Brown food is all around us, from toast to roasts, coffee, tea, and chocolate: we associate rich brown color with delicious, complex flavor. This fact is not lost upon General Foods and its friends occupying the supermarket freezer case; if there was ever a phrase wheezing from the strain of marketing fatigue, it has to be "golden brown" (followed by "zesty").
But apples also turn brown after being sliced (without any benefit to flavor), as do potatoes. Sugar, on the other hand, can become brown and delicious. Tea leaves (black tea, at least) are green when harvested, but they're brown in the tin, and certainly delicious. Browning, it turns out, is the result of at three separate processes which can also contribute to flavor.
The fortune of the French fry.
Bread, raw meat, coffee beans, potatoes, and raw cocao (to name just a few) undergo changes when heated that make them brown as well as more delicious. This process is called the Maillard reaction, named after the not-widely-known French physician and chemist, Louis Camille Maillard. In addition to figuring out some important things about how your kidneys work, Maillard also discovered that amino acids and sugars found in food react with each other (under certain conditions, as, for example, when heated to between 300 and 500 degrees Fahrenheit in your oven or dunked in hot fat) to produce a whole bunch of new components, some of them brown in color.
Fortunately, these same processes can also make foods taste better. Roast beef, maple syrup, and hash browns all benefit in both appearance and flavor. The next time you put that burger on the grill or take a sip of coffee, you can thank Maillard for figuring out why your food looks and tastes so rich. The burger alone will be throwing off about 600 separate aroma components after undergoing Mr. Maillard's reaction. While you're in an appreciative frame of mind, you may as well thank him for your that fake tan you got for your best friend's wedding...the chemicals in spray-tan react with amino acids in your dead skin cells, turning you--like your toaster waffles--golden brown (fortunately no heat is required for that particular reaction to take place).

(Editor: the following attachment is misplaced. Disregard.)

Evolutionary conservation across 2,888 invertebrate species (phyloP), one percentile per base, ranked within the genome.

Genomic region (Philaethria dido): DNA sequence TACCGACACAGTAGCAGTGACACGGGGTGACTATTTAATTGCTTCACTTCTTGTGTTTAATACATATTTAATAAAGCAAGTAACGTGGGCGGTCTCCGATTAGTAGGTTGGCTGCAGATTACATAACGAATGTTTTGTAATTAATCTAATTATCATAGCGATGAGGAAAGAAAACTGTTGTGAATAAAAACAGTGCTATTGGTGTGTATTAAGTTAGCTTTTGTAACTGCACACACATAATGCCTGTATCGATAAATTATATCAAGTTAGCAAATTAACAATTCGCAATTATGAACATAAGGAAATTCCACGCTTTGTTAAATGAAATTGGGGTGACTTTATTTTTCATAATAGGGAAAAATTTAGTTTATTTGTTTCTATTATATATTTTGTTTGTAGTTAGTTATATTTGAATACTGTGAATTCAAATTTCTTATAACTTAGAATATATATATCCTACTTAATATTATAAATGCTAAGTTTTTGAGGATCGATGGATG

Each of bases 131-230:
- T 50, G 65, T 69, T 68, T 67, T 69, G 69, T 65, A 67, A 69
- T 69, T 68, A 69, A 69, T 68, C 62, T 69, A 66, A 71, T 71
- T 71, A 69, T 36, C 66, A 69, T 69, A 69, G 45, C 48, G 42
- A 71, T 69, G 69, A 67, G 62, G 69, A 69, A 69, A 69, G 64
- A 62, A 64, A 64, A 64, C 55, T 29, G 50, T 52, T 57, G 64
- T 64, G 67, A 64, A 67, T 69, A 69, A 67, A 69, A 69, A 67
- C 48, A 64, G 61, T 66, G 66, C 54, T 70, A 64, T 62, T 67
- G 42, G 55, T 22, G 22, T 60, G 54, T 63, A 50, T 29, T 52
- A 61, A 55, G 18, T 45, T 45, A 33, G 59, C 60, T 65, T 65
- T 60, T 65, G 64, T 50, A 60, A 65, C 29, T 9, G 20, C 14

Not so good browning...but still, nice tan!
Ever noticed how unappealing your artichoke, apple, and potato slices look after just a moment or two of sitting out on a plate? The yellow-brown color these foods quickly take on is the result of another process called enzymatic browning.
Oxygen reacts with chemicals in fruits, vegetables, tea, and even tobacco leaves, called phenols (phenols are the healthful anti-oxidants that we're hearing so much about, although I wouldn't go looking for them in tobacco) to produce new brown compounds called melanins. On apples, this oxidation doesn't help the flavor, but on tea, it does. And yes, you guessed it, melanins produced during enzymatic browning are in the same family as the melanin you learned about in high school biology class, the one your body makes more of during sun-tanning.
Fortunately, it's relatively easy to control undesirable enzymatic browning. Adding lemon juice to your apples or avocado pieces destroys the browning pre-cursors, as will depriving your food of oxygen by throwing those sliced artichokes into a bowl of water. Industrial salad bars take the same oxygen-deprivation approach by liberally sprinkling sulfites onto their shredded lettuce. If you think wine's bad, consider that salad bars have literally thousands of times more sulfites added to prevent browning.
Carmelization, no tanning involved.
This type of browning does not involve oxidation and enzymes, but it does involve sugar voo-doo, making it more akin to the Maillard reaction. Unlike the Maillard reaction, no amino acids are required to make carmelization happen. The sugar takes leave of itself, producing melanins and new flavor components, just by adding heat.